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Science on the Sideline: Pragmatism and the Yellowstone River Basin Advisory Council

Gilbertz, Susan J., Hall, Damon M., Ward, Lucas C., Anderson, Matthew B.
Water resources management 2019 v.33 no.4 pp. 1411-1424
basins, experts, professionals, water resources, watersheds, Montana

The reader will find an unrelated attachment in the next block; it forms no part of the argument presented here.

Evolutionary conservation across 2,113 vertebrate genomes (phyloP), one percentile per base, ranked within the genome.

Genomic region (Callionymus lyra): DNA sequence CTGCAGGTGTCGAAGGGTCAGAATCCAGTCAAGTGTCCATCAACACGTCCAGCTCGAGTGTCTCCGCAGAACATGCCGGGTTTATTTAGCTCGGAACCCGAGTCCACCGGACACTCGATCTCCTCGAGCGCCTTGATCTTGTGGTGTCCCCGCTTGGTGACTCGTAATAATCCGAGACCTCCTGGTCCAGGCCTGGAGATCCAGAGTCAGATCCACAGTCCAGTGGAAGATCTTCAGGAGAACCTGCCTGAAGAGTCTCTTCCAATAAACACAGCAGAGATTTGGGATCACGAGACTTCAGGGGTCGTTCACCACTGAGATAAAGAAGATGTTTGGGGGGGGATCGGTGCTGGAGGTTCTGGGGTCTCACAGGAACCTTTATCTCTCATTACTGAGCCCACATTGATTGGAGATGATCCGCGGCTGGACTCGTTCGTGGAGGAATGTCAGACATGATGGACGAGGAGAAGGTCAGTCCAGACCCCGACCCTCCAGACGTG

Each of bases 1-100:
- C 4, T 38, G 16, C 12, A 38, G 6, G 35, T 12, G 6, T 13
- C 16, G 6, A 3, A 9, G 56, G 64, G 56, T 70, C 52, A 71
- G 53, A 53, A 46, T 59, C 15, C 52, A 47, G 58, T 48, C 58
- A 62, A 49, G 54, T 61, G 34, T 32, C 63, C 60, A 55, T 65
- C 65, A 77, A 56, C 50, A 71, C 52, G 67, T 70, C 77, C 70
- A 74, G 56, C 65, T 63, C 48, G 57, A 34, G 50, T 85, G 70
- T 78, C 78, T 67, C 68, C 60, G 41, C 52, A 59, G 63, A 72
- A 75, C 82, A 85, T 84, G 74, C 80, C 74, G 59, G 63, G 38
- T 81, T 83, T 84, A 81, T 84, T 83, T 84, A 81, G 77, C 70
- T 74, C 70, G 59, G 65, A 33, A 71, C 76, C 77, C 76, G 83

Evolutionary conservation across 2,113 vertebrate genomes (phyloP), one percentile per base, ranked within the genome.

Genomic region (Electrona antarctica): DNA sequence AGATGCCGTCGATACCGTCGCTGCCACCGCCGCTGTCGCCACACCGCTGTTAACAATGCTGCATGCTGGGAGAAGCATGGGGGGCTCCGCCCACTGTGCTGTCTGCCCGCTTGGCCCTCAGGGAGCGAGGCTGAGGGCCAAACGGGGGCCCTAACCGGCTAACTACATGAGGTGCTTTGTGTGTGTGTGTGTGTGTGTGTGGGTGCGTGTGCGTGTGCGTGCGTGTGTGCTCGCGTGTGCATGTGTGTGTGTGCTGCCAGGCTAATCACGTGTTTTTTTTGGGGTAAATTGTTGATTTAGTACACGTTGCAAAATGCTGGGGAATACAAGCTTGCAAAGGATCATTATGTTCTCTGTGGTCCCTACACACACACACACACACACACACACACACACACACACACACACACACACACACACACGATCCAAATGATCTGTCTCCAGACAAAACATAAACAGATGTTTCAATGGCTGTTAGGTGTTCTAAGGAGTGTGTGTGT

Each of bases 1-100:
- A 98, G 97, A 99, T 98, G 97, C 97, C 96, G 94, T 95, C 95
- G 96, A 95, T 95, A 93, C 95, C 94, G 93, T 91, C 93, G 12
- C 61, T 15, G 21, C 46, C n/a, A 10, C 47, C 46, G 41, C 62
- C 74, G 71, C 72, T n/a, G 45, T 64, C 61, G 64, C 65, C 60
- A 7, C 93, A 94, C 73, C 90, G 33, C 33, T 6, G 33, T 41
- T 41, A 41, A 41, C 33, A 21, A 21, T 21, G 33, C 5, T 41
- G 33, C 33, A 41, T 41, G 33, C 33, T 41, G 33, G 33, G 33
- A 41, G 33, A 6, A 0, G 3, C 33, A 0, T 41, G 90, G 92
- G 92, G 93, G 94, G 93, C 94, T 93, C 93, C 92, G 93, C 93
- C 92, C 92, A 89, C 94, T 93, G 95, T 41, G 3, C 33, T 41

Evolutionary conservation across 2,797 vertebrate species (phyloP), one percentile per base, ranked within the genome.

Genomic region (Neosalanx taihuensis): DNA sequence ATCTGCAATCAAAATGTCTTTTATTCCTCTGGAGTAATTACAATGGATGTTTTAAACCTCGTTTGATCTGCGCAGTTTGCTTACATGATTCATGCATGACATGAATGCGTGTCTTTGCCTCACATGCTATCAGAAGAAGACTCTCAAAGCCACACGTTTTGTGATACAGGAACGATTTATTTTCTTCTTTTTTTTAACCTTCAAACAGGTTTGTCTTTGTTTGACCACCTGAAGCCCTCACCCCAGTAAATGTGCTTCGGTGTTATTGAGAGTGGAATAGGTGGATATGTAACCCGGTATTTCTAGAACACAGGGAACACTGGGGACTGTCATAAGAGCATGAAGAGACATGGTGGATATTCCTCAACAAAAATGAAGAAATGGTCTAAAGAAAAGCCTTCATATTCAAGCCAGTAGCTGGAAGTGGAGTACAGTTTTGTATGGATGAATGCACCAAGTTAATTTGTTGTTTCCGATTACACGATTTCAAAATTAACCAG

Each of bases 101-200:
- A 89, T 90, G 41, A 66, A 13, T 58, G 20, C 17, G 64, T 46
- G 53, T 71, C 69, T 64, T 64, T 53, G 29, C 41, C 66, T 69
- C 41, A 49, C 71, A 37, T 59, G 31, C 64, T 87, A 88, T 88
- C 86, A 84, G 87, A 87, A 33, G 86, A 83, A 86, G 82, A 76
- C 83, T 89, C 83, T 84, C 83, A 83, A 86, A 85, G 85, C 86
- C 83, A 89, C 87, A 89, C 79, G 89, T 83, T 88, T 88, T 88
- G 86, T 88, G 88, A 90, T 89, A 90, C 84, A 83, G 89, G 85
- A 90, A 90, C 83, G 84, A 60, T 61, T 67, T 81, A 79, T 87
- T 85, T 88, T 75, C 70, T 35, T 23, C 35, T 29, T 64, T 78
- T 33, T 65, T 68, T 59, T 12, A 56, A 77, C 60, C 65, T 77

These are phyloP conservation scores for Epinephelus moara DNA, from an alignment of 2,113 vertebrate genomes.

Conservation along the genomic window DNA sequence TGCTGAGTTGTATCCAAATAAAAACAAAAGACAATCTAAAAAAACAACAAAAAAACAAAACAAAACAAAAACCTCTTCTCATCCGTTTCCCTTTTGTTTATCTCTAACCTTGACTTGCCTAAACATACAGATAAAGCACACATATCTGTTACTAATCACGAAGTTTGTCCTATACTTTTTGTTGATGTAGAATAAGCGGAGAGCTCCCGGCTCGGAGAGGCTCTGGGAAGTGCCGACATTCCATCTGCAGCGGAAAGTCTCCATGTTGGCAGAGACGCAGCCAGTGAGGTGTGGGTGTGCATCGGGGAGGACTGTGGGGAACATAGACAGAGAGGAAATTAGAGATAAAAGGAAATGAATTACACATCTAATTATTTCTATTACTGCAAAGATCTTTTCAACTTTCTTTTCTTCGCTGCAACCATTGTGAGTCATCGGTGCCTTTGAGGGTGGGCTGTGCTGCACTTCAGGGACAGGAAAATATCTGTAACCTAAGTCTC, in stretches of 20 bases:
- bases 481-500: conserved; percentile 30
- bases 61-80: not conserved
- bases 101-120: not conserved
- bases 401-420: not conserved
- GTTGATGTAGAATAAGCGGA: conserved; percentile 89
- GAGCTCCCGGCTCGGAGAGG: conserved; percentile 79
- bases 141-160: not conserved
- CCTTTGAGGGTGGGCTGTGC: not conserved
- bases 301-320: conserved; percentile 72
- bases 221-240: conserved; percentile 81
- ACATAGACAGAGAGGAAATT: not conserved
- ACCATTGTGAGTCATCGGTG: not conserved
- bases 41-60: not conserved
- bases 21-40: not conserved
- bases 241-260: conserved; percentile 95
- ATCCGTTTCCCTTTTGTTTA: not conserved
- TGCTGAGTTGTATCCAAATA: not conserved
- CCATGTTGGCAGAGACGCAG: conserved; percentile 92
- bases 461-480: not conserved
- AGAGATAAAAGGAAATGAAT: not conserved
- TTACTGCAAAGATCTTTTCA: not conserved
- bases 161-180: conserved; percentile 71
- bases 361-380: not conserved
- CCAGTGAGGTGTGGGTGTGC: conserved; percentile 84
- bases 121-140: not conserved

In 2013, the Montana Department of Natural Resources and Conservation engaged twenty citizens with diverse water interests as the Yellowstone Basin Advisory Council (YBAC). The purpose of the YBAC was to provide basin-specific recommendations for an updated water plan. Our research group documented the degree to which the YBAC incorporated scientific and technical information into its deliberations and final recommendations. Based on empirical evidence, this study illuminated three dynamics that discouraged the group’s use of certain sets of scientific and technical information. However, we also found that the convening managers, technical experts, and YBAC members were operating as pragmatic participants who created deliberative spaces where tensions between conflicting goals and values did not need to be addressed head-on. We argue that because this pragmatism guided certain scientific issues to the sideline, it helped the group pre-empt conditions of intractability that would otherwise threaten the overall collaborative process. While the sidelining was important in terms of “getting things done,” it, nonetheless, marginalized some important scientific issues. To validate and advance our findings, we presented the YBAC case, the dynamics that sidelined science, and our corrective recommendations to water resources professionals. We then solicited their ideas for specific strategies they might employ to avoid sidelining essential scientific and technical information. As a research innovation, their inputs help close the loop between critical observations and practice.